The sharp gyrations in US equity markets have provoked new concerns that the US economy could experience a double dip.

There is not a direct correlation between the equity market and the economy. The stock market fell 36% during 1987 and real GDP grew by 4.1% during 1988. But the recent equity market turmoil came after a period in which economic data was clearly disappointing, so investors are very apprehensive.

In late July, the Commerce Department published revised estimates of GDP growth during the previous three years. The new data showed that real GDP fell by 5.1% during the 2008-09 recession rather than the 4.1% previously estimated. During the eight quarters of recovery starting in mid-2009, real GDP grew by only an average annualized rate of 2.4% compared to gains as large as 6-7% after previous severe recessions. The growth rate of the economy during the first half of 2011 was less than 1.0%. The weakness was broad-based. The strongest sector during the recovery has been exports. According to Credit Suisse, they are now 6.0% above their previous peak while imports are still slightly below their old peak. Consumer spending has increased by only 0.7% from its previous peak compared to an average of 13.6% during the recoveries from past severe recessions. Real residential investment is still 38.1% below its previous peak compared to a gain of 25.7% after past severe downturns. Real business fixed investment is also 12.1% below its former peak compared to a gain of 9.7% during previous recoveries from severe downturns. State and local government spending is 5.2% below its previous peak, but the Obama stimulus program has pushed federal spending 14.8% above the old peak.

The corporate sector slashed employment and boosted productivity during the downturn and early stages of recovery. As a result, profits have increased 28.5% from the previous peak. Labor compensation, by contrast, has increased only 3.1% compared to 33.1% during the recoveries from past severe downturns. The weak income growth has constrained consumer spending.

There are four arguments against a new recession starting during 2011.

First, the economy’s most cyclical sectors—housing, auto sales, business investment—are still below their previous peaks. They cannot decline vary far when they have failed to recover.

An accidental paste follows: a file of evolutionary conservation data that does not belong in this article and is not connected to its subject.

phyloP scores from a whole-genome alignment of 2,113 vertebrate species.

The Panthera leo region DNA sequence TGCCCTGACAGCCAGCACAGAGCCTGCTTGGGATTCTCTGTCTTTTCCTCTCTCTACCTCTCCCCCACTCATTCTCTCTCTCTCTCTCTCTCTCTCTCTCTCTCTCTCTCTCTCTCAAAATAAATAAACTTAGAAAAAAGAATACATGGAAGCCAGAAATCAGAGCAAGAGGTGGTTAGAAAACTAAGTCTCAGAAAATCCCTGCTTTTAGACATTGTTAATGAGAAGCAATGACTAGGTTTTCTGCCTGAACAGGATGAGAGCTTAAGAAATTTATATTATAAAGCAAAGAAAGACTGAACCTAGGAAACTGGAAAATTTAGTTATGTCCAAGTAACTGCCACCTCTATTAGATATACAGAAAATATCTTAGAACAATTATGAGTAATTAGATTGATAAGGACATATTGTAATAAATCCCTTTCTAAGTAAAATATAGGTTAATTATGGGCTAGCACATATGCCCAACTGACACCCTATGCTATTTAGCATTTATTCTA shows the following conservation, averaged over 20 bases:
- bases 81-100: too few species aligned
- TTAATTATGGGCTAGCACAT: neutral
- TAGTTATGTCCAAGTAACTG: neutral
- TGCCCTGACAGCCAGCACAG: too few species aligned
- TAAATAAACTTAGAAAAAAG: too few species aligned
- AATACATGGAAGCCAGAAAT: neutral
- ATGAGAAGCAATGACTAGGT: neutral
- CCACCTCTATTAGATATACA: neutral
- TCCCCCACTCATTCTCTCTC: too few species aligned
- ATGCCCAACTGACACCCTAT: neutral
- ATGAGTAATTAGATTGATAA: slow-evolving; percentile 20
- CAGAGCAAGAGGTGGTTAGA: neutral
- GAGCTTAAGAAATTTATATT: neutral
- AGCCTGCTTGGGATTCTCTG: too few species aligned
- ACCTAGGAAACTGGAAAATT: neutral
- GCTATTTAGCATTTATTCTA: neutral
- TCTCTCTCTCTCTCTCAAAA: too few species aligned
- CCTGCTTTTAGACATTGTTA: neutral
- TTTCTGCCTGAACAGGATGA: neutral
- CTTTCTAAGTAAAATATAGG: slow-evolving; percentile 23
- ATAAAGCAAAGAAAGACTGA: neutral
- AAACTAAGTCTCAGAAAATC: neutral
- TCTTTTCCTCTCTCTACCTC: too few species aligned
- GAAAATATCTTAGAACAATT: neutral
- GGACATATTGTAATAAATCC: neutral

Secondly, interest rates remain at record lows. When the economy experienced a double dip in 1981, Federal Reserve policy was highly restrictive and real interest rates were nearly 8%. At the current time real interest rates are -1.5% compared to an average of 3.4% before the onset of previous recessions. Federal Reserve Chairman Ben Bernanke has now promised to restrain rates for another two years. The yield curve is also positively sloped whereas it is normally inverted before recessions.

Thirdly, the corporate sector is in a very healthy condition. Both profit margins and profits per worker are at record levels. The corporate sector has nearly $2 trillion of cash on its balance sheet. As a result, there is no pressure to lay off workers or trim capital investment. On the contrary, there will be 100% first-year depreciation allowances available for new equipment purchases through year end.

Fourthly, the household sector has begun to correct the balance sheet excesses which led to the slump during 2008. It has reduced debt by over $1 trillion. Household debt service payments have fallen from 14% of disposable income to 11.5%, or the lowest level since the mid-1990s.

Employment and retail sales data suggests that real GDP probably grew at a 2.5% annual rate during July. The great risk to growth persisting is now confidence itself. Investors perceive that policymakers no longer have any tools to stimulate the economy or are incapable of action. The Fed funds rate has been close to zero since 2008. Congress will be reluctant to pursue fiscal stimulus after the downgrade in the US credit rating. There will instead be significant fiscal drag during the year ahead as the tax cuts enacted last December expire and the Obama stimulus program unwinds. There will be a decline in federal aid to states which could lead to another 100,000 job losses. The recent stock market volatility has produced a large decline in consumer confidence, so there is a risk that households could curtail spending. This danger is magnified by the fact that the largest gains in consumer spending have been coming from high income people who are sensitive to wealth losses from the equity market. As consumer spending accounts for 71% of GDP, any serious downturn would drive the economy’s growth rate close to zero.

The White House and Congress must restore confidence by taking action to reverse the fiscal drag projected in 2012 while offering a credible plan for long-term deficit reduction. If they take such an action, the equity market would quickly rally to a new high.

The writer is chairman of David Hale Global Economics. His website can be found at